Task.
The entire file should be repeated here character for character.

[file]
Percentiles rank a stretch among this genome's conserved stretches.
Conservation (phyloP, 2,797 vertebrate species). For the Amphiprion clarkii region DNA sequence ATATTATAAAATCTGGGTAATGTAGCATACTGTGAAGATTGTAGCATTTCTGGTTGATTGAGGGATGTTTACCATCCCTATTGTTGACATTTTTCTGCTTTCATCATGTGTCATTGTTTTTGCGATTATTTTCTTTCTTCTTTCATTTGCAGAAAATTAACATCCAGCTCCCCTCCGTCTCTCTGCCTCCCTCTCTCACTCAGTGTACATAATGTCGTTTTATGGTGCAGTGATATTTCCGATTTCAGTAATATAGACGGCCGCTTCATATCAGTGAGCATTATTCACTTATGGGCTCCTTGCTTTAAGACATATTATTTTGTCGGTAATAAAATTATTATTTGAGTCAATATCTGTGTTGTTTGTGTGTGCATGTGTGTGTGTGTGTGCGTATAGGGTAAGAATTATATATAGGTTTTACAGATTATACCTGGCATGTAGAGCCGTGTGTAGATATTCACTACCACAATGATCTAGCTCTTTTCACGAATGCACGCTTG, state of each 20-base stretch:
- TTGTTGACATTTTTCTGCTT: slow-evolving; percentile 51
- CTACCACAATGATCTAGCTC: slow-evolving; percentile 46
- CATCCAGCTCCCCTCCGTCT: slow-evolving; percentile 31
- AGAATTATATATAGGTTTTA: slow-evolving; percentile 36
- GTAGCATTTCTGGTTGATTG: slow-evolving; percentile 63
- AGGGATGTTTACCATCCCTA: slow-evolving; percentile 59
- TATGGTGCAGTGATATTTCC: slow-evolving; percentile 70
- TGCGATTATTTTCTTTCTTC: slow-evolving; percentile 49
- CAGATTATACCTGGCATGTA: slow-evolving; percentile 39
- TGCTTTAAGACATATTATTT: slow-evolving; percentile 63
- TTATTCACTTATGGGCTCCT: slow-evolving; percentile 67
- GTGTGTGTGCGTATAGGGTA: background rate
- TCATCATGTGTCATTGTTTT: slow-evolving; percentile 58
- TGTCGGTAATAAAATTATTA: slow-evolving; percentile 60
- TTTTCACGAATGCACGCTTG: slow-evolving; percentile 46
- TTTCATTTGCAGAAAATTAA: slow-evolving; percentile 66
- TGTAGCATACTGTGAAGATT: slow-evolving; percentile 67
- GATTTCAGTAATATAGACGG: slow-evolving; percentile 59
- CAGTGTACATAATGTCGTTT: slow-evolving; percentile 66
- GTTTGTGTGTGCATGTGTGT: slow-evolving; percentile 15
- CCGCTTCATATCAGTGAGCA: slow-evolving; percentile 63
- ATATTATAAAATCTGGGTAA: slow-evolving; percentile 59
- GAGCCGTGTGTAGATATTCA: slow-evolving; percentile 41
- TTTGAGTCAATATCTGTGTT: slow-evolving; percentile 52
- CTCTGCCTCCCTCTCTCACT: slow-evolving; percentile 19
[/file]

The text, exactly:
Percentiles rank a stretch among this genome's conserved stretches.
Conservation (phyloP, 2,797 vertebrate species). For the Amphiprion clarkii region DNA sequence ATATTATAAAATCTGGGTAATGTAGCATACTGTGAAGATTGTAGCATTTCTGGTTGATTGAGGGATGTTTACCATCCCTATTGTTGACATTTTTCTGCTTTCATCATGTGTCATTGTTTTTGCGATTATTTTCTTTCTTCTTTCATTTGCAGAAAATTAACATCCAGCTCCCCTCCGTCTCTCTGCCTCCCTCTCTCACTCAGTGTACATAATGTCGTTTTATGGTGCAGTGATATTTCCGATTTCAGTAATATAGACGGCCGCTTCATATCAGTGAGCATTATTCACTTATGGGCTCCTTGCTTTAAGACATATTATTTTGTCGGTAATAAAATTATTATTTGAGTCAATATCTGTGTTGTTTGTGTGTGCATGTGTGTGTGTGTGTGCGTATAGGGTAAGAATTATATATAGGTTTTACAGATTATACCTGGCATGTAGAGCCGTGTGTAGATATTCACTACCACAATGATCTAGCTCTTTTCACGAATGCACGCTTG, state of each 20-base stretch:
- TTGTTGACATTTTTCTGCTT: slow-evolving; percentile 51
- CTACCACAATGATCTAGCTC: slow-evolving; percentile 46
- CATCCAGCTCCCCTCCGTCT: slow-evolving; percentile 31
- AGAATTATATATAGGTTTTA: slow-evolving; percentile 36
- GTAGCATTTCTGGTTGATTG: slow-evolving; percentile 63
- AGGGATGTTTACCATCCCTA: slow-evolving; percentile 59
- TATGGTGCAGTGATATTTCC: slow-evolving; percentile 70
- TGCGATTATTTTCTTTCTTC: slow-evolving; percentile 49
- CAGATTATACCTGGCATGTA: slow-evolving; percentile 39
- TGCTTTAAGACATATTATTT: slow-evolving; percentile 63
- TTATTCACTTATGGGCTCCT: slow-evolving; percentile 67
- GTGTGTGTGCGTATAGGGTA: background rate
- TCATCATGTGTCATTGTTTT: slow-evolving; percentile 58
- TGTCGGTAATAAAATTATTA: slow-evolving; percentile 60
- TTTTCACGAATGCACGCTTG: slow-evolving; percentile 46
- TTTCATTTGCAGAAAATTAA: slow-evolving; percentile 66
- TGTAGCATACTGTGAAGATT: slow-evolving; percentile 67
- GATTTCAGTAATATAGACGG: slow-evolving; percentile 59
- CAGTGTACATAATGTCGTTT: slow-evolving; percentile 66
- GTTTGTGTGTGCATGTGTGT: slow-evolving; percentile 15
- CCGCTTCATATCAGTGAGCA: slow-evolving; percentile 63
- ATATTATAAAATCTGGGTAA: slow-evolving; percentile 59
- GAGCCGTGTGTAGATATTCA: slow-evolving; percentile 41
- TTTGAGTCAATATCTGTGTT: slow-evolving; percentile 52
- CTCTGCCTCCCTCTCTCACT: slow-evolving; percentile 19